A new group has formed in Weybridge to highlight the risks to Weybridge by the Environment Agency plans for the Thames and Wey.
To help remove the flooding risks between Windsor and Weybridge a series of new works have been undertaken and more are planned. Eventually they will enter the Thames as shown below.
Judging from the flows of the current river it will mean that there will be new pressure building up at the upper Desborough Bridge which is only 24m wide. This pinch-point will cause the Thames to back-up and flood its banks (as happened in the recent flood). What makes matters worse is that the new cut from Chertsey will be up to 60m wide bringing even greater pressure on the Thames around its confluence with the Wey.
One option is to effectively continue the new cut through the north west corner of Desborough Island. This would keep the flood flowing within the main channel of the Thames.
One of the advantages of this plan would be that a new pedestrian/cycling bridge could be constructed like those that Sustrans build across the country.
Elmbridge has received an application for a grant of £82,000 to change the layout of the path through the car park at the end of Thames Street with an aim to highlight the Thames Path and focus on the view of the Thames.
This bid is competing with many other bids from around the borough. What do you think? If you want to know more about it click on Weybridge Point Car Park. The meeting to decide on this is being held on Monday, 29 September.
With a walk taking place nearly every day of the year, the borough’s organised walks have helped walkers to cover some 94,500 miles since the scheme was launched in 2003. Walks are available for all abilities. Find out more. If you want to select a walk and add it directly into your diary click here.
Subject to consultation, the Weybridge Local Spending Board for CIL has allocated £3,750 in matched funding to Weyfarers Rowing Club based at the confluence of the Wey and the Thames, hard by Thames Lock.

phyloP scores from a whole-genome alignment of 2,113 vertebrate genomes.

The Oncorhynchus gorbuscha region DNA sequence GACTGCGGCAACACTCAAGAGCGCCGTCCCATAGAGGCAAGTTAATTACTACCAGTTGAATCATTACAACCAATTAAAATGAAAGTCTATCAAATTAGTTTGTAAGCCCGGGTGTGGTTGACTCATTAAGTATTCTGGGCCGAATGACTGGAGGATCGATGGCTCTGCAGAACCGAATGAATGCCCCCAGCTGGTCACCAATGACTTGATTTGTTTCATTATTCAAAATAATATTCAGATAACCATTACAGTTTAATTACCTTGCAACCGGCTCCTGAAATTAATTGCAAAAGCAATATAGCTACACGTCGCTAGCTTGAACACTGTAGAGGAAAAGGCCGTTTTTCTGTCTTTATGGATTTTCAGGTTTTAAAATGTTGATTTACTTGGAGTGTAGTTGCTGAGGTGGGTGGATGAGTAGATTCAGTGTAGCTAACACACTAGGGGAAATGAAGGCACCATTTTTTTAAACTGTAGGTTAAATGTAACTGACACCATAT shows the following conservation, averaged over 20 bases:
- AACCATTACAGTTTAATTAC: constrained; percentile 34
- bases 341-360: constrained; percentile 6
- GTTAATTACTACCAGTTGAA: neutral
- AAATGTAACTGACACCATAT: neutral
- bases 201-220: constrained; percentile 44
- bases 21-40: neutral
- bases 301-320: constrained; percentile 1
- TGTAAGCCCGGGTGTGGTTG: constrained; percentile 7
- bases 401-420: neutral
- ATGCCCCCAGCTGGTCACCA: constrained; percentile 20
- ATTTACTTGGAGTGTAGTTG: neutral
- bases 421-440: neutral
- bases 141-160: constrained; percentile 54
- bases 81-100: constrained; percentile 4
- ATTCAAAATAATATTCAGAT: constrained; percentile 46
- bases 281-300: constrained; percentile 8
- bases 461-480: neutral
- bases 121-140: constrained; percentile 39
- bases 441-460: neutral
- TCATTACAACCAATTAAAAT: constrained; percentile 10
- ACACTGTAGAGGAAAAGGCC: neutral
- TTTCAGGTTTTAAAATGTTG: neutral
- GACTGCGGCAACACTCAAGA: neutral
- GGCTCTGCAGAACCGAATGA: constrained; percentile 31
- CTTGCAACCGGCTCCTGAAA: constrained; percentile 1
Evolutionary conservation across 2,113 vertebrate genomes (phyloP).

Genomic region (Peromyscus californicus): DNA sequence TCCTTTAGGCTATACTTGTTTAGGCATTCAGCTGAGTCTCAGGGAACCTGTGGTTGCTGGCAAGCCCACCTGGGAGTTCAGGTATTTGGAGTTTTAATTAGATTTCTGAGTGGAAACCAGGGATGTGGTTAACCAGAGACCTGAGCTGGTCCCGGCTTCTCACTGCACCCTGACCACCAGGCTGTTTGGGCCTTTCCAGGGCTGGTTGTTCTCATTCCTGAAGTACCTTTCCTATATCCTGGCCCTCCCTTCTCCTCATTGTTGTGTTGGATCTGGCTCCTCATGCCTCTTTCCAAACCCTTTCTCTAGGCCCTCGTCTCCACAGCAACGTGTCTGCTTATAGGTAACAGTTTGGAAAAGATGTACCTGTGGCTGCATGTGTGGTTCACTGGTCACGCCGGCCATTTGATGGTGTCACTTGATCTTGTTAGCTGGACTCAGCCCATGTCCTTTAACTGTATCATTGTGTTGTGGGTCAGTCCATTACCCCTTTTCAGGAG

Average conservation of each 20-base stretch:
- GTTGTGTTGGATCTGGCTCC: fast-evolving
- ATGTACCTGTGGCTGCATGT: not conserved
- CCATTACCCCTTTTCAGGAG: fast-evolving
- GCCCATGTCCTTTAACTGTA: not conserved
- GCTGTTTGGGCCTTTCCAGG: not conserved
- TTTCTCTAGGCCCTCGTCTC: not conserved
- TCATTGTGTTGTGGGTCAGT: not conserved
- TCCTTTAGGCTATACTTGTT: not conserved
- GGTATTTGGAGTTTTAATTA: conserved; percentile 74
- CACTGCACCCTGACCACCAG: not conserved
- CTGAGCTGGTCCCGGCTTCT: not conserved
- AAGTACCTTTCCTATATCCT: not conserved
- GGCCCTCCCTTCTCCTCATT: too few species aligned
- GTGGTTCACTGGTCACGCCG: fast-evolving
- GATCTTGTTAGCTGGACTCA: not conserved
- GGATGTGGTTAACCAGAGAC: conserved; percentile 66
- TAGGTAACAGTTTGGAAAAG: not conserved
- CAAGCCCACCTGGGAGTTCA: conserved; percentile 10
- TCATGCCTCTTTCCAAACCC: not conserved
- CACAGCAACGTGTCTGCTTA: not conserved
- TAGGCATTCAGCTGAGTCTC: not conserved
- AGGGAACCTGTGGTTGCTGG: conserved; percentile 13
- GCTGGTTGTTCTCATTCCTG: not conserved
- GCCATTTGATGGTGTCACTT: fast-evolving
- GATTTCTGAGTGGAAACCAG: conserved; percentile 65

The award, subject to consultation, would be the first grant offer in Weybridge under CIL arrangements.
If you would like to join the club to make the most of the new facilities do so – places are already filling up fast.
If you or your group have suggestions for improving Weybridge infrastructure then go here for an application form or you can contact me.
Surrey Wildlife Trust and Elmbridge are working together on a conservation grazing project that will involve using a small herd of goats to maintain and increase the biodiversity of natural heathland on an area of Esher common.
The Esher Common SSSI (site of special scientific interest) restoration and management plan was approved by Elmbridge in 2005 to restore 22 hectares of common back to heathland. As part of the management plan, it was agreed to carry out trial grazing to see how effective it would be to maintain heathland. A small area of Esher Common has been selected for this trial and temporary fencing will be erected to protect and confine the goats.
15 male goats will arrive this month and stay for the summer, grazing in a small paddock on the south side of Esher common. Whilst it’s not true that goats eat anything, they do browse woody plants such as shrubs and trees; stripping the bark and eating the leaves. They will keep the birch, pine, gorse, willow and other invasive scrub under control, helping to restore and maintain the rare and precious habitat for wildlife on the common.
Jo Saunders, ranger for Surrey Wildlife Trust, says that grazing with goats is an excellent alternative to cutting scrub by machine. Goats can selectively browse woody vegetation; leaving more sensitive plants unharmed and creating a wonderful mosaic of micro-habitats. We’re really pleased that the team at Esher Common have decided to use goats to help with their heath restoration.
Hamish White, Elmbridge countryside officer, said, “We look forward to working in partnership with Surrey Wildlife Trust on this exciting project. We believe this trial project will help us with our heath and restoration programme by controlling the scrub in this area. There are many benefits using goats for grazing as they are able to access land which we cannot control with machinery and help provide niche habitats for plants and animals. In the long term it will allow us to create a diverse habitat which is needed for the wildlife that relies on Esher Common”.
If you are interested in becoming a goat ‘looker’, that is helping to keep an eye on the goats, or would like more information please contact Elmbridge’s countryside team on 01372 474582.